Wisconsin Supreme Court refuses to reconsider order for new legislative maps

Republican lawmakers asked the Wisconsin Supreme Court to put on hold its ruling ordering the drawing of new legislative maps, saying they couldn't meet the deadline, but justices voted 4-3 to reject the request.

Associated Press

January 12, 2024

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From left to right, Jill Karofsky, Rebecca Dallet, and Ann Walsh Bradley sit at a judicial dais in a row of high-backed leather chairs behind them, in a room with marble masonry and a U.S. flag.

Justices Jill Karofsky, Rebecca Dallet and Ann Walsh Bradley, three of the four liberal members of the Wisconsin Supreme Court, participate in a hearing on Sept. 7, 2023. The high court voted 4-3 on Jan. 11, 2024, to reject a request from Republican lawmakers to reconsider its ruling ordering new legislative district maps. (Credit: PBS Wisconsin)

AP News

By Scott Bauer, AP

MADISON, Wis. (AP) — The liberal-controlled Wisconsin Supreme Court on Jan. 11 refused to reconsider its ruling ordering the drawing of new legislative maps, rejecting a request from Republican lawmakers to put its December order on hold.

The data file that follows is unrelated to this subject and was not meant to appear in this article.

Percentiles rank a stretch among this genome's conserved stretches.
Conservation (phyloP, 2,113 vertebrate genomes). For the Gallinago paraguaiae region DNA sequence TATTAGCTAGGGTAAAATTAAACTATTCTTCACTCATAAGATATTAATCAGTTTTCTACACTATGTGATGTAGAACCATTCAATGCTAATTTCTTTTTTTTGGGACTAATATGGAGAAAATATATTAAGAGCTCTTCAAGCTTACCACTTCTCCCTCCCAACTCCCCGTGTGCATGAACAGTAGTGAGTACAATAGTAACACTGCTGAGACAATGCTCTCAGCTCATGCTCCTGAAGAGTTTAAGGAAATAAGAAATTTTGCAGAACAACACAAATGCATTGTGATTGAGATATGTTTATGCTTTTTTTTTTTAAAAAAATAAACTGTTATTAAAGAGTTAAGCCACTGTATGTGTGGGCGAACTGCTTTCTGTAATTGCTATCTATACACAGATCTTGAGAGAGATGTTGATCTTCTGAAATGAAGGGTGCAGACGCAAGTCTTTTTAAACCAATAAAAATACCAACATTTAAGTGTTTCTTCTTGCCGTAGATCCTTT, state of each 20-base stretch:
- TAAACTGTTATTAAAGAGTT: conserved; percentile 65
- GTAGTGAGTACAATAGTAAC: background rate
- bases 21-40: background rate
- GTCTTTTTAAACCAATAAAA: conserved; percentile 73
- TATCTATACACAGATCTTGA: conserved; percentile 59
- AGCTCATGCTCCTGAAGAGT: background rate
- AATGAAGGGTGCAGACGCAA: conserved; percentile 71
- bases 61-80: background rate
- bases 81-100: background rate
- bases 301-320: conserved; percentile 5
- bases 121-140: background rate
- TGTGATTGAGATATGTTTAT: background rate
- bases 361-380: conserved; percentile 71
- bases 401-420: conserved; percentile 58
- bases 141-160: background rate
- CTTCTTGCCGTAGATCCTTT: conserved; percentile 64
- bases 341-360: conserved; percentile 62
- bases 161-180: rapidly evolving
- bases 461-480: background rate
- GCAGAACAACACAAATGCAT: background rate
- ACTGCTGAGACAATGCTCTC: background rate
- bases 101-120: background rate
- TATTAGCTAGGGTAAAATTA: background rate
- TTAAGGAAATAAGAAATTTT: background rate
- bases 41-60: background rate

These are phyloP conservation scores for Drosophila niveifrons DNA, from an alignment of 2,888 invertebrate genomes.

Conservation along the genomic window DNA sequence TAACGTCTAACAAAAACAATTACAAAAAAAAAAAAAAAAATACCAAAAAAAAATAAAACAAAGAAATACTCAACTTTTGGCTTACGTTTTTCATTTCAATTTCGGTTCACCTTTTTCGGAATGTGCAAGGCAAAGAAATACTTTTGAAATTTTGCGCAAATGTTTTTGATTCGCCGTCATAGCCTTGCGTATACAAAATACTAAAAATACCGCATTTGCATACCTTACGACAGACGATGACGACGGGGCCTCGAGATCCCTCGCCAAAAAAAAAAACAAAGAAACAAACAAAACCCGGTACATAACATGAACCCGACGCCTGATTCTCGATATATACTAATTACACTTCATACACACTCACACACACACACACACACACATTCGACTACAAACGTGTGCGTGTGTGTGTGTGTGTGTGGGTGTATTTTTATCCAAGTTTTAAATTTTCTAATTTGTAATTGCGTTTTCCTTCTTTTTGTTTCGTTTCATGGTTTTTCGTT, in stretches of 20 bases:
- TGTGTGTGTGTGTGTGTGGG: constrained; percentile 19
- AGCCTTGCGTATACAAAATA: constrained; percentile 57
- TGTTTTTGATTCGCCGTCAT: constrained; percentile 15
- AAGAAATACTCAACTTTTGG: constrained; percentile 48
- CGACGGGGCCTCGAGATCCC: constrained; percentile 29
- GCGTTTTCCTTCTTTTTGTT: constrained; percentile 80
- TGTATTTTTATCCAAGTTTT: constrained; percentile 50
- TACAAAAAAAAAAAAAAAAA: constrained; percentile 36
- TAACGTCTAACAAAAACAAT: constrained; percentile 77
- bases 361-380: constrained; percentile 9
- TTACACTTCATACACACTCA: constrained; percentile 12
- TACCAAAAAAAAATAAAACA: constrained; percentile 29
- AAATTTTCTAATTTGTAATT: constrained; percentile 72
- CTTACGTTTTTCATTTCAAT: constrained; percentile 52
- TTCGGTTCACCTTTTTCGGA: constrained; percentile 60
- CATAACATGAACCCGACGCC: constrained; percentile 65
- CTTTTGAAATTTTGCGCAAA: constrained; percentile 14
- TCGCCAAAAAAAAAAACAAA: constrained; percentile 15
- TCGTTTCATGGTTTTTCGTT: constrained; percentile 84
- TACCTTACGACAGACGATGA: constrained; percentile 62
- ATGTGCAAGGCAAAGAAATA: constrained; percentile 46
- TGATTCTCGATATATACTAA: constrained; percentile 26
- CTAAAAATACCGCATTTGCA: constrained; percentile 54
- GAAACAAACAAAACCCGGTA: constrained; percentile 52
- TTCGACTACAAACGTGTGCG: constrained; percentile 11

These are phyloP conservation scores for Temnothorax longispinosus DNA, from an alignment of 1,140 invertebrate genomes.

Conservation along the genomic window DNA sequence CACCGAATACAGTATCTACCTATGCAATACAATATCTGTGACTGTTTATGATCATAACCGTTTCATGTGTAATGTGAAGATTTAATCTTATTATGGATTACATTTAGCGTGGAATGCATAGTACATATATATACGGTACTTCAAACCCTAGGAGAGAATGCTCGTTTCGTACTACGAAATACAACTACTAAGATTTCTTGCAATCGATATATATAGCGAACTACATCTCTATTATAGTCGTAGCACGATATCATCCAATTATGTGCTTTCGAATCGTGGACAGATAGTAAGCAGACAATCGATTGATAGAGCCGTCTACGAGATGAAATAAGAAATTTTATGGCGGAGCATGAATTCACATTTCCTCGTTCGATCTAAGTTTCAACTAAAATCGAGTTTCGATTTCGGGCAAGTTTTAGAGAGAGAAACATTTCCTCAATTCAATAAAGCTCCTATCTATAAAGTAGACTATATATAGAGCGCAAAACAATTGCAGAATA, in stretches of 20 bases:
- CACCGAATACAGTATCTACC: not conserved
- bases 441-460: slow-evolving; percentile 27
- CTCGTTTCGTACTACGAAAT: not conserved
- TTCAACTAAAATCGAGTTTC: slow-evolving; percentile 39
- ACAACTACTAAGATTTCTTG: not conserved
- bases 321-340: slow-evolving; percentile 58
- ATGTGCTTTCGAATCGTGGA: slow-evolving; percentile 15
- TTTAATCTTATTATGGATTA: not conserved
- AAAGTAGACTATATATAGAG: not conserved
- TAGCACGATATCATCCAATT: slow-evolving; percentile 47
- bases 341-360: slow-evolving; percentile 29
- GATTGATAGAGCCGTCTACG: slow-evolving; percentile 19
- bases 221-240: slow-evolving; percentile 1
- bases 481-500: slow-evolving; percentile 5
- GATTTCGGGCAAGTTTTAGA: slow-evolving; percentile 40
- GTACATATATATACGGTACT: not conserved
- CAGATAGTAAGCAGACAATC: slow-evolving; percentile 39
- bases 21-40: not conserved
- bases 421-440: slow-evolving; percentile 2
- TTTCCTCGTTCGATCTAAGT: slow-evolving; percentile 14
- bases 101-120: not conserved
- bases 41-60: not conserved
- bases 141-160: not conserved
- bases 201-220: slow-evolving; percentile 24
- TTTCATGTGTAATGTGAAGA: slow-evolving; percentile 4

The court ruled 4-3 on Dec. 22 that the current maps, drawn by Republicans, are unconstitutional and must be redone in time for the November election. Jan. 12 is the deadline for parties in the lawsuit, which includes state lawmakers and Democratic Gov. Tony Evers, to submit new maps.

Consultants hired by the Supreme Court will review those submissions and issue their own report, and perhaps their own maps, by Feb. 1. State elections officials have said maps must be in place by March 15 to be in play for the 2024 election.

Republican lawmakers asked the court to put its ruling on hold, saying they couldn’t make the Jan. 12 deadline to submit maps. They also argued that the court didn’t listen to their arguments in the case and didn’t give them a chance to respond to the deadline for new boundaries.

But the court on Jan. 11 voted 4-3 to reject the request, with the court’s four-justice liberal majority voting to deny it.

The legislative electoral maps drawn by the Republican-controlled Legislature in 2011 cemented the party’s majorities, which now stand at 64-35 in the Assembly and a 22-11 supermajority in the Senate.

The court ruled in December that the current boundaries are unconstitutional because they aren’t contiguous. Many districts include sections of land that aren’t connected, resulting in maps that resemble Swiss cheese.

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